My great-grandfather Clarence Kennedy used to say, "The cows give more milk and the chickens lay more eggs when you have a boy (or girl) on a mission." Though it's hard to see sometimes, there are still blessings being poured out onto my family. My dad now has the opportunity to study his scriptures more often and more in-depth. He has the chance to make the needed repairs on the house (like ordering parts to fix the appliances and repairing the leaks). He has more time to devote to making himself a disciple of Christ, and he is more aware of the things that affect the home. He told me that he tries to study his scriptures at the same time I study during the morning (which is 8:00 for me, 9:00 for him). My mom doesn't have to worry about being home to clean the house so much, or prepare dinner. My sister has her dad at home to help her through the final week of high school, before graduating and turning a new leaf.

Job, though tempted, tried, beaten down, and nearly defeated, said, "when He (the Lord) hath tried me, I shall come forth as gold" (Job 23:10). The process of refining gold to make it shiny and valuable involves being melted down in a fire several times, until it comes out gleaming and beautiful. How true this held for Job! At the end of his trials, he is blessed to see the Lord with his own eyes. He was restored to his former wealth and comfort, healed of his afflictions, and blessed with seven more children.

I am confident that the things that my family is facing at this time in their lives is part of the refining process to turn them into beautiful, strong disciples of Christ. They will be blessed for enduring well.  Doctrine and Covenants 121:7-8 says, "My son, peace be unto thy soul; thine adversity and thine afflictions shall be but a small moment; And then, if thou endure it well, God shall exalt thee on high; though shalt triumph over all thy foes." I know that if my family and I approach these trials with an eye single to the glory of God, and praise Him in our trials and in our blessings, He will make a way to escape (1 Corinthians 10:13), and we will be able to bear our afflictions and trials.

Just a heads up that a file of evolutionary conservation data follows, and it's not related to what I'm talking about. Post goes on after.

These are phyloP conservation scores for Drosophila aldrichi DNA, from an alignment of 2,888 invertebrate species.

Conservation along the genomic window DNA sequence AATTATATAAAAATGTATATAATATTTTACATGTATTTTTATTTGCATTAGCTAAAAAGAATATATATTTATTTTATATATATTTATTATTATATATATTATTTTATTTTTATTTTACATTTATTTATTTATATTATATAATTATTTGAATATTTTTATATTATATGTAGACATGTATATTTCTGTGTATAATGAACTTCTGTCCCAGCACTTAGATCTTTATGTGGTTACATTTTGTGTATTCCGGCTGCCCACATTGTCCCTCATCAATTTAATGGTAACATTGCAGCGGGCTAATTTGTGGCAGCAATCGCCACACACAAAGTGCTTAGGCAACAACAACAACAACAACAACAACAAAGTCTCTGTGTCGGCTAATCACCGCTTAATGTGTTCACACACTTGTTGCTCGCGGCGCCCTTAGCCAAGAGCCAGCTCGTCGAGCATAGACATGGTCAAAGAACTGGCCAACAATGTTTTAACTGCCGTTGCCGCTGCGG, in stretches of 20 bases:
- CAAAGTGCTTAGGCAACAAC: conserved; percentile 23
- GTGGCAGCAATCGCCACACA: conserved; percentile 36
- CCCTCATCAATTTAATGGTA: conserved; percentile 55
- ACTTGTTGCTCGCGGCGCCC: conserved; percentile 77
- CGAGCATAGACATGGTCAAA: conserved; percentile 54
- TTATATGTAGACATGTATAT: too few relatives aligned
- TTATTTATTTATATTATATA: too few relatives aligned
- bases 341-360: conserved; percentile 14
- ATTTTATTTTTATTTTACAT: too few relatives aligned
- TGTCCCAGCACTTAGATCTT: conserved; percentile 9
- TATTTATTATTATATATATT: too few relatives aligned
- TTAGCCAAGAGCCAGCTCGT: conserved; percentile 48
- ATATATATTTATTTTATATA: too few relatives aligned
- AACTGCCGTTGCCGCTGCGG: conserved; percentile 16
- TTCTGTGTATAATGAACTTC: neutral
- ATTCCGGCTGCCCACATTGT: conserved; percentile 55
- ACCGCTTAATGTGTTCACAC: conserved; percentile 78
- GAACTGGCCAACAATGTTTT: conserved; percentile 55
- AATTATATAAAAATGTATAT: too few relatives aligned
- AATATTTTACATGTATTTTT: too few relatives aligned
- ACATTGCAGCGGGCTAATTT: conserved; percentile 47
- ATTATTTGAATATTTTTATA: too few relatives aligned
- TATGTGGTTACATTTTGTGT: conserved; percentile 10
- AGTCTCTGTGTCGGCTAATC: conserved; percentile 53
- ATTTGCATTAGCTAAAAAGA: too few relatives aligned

I love my Savior Jesus Christ. I know the Atonement is real and that it is available for all who believe in Christ, if they will but come unto Him. I leave this in the name of Jesus Christ, amen.

Friday, May 16, 2014

Doubting My Doubts

It's no secret that the adversary does his very best to instill doubts into our minds. He disturbs us with thoughts like, "Is the church really true?" "Was Joseph Smith really a prophet?" "Is Thomas S. Monson really our prophet today?" As a missionary, many of my doubts sound like this: "Am I really supposed to be on a mission right now?" "Am I doing the Lord's work, or am I just trying to convince people about the church?" "Isn't there something better I could be doing with my time?" Unfortunately, doubts are a reality of life. The adversary does everything he can to convince us that our doubts are truth. Doubts are never truth!
In an effort to encourage the members of the Church who are struggling with doubts, our dear Apostle, President Dieter F. Uchtdorf stated, "doubt your doubts before you doubt your faith. We must never allow doubt to hold us prisoner and keep us from the divine love, peace, and gifts that come through faith in the Lord Jesus Christ." My mission president, President Swain, has said that as soon as doubt comes, faith leaves. As much as it applies to missionary work, it can apply to real-life situations. I am asking you, my dear friends, to doubt your doubts. Don't let your faith waver. Trust in the Lord. Like Job says, "Though He slay me, yet will I trust in Him." Even if God brings you low (like the currant bush story; see D. Todd Christofferson's talk, "As Many as I Love, I Rebuke and Chasten") you must always trust Him. Build your foundation on Him. Fast and pray often. Trust Him. Doubt your doubts before you doubt your faith.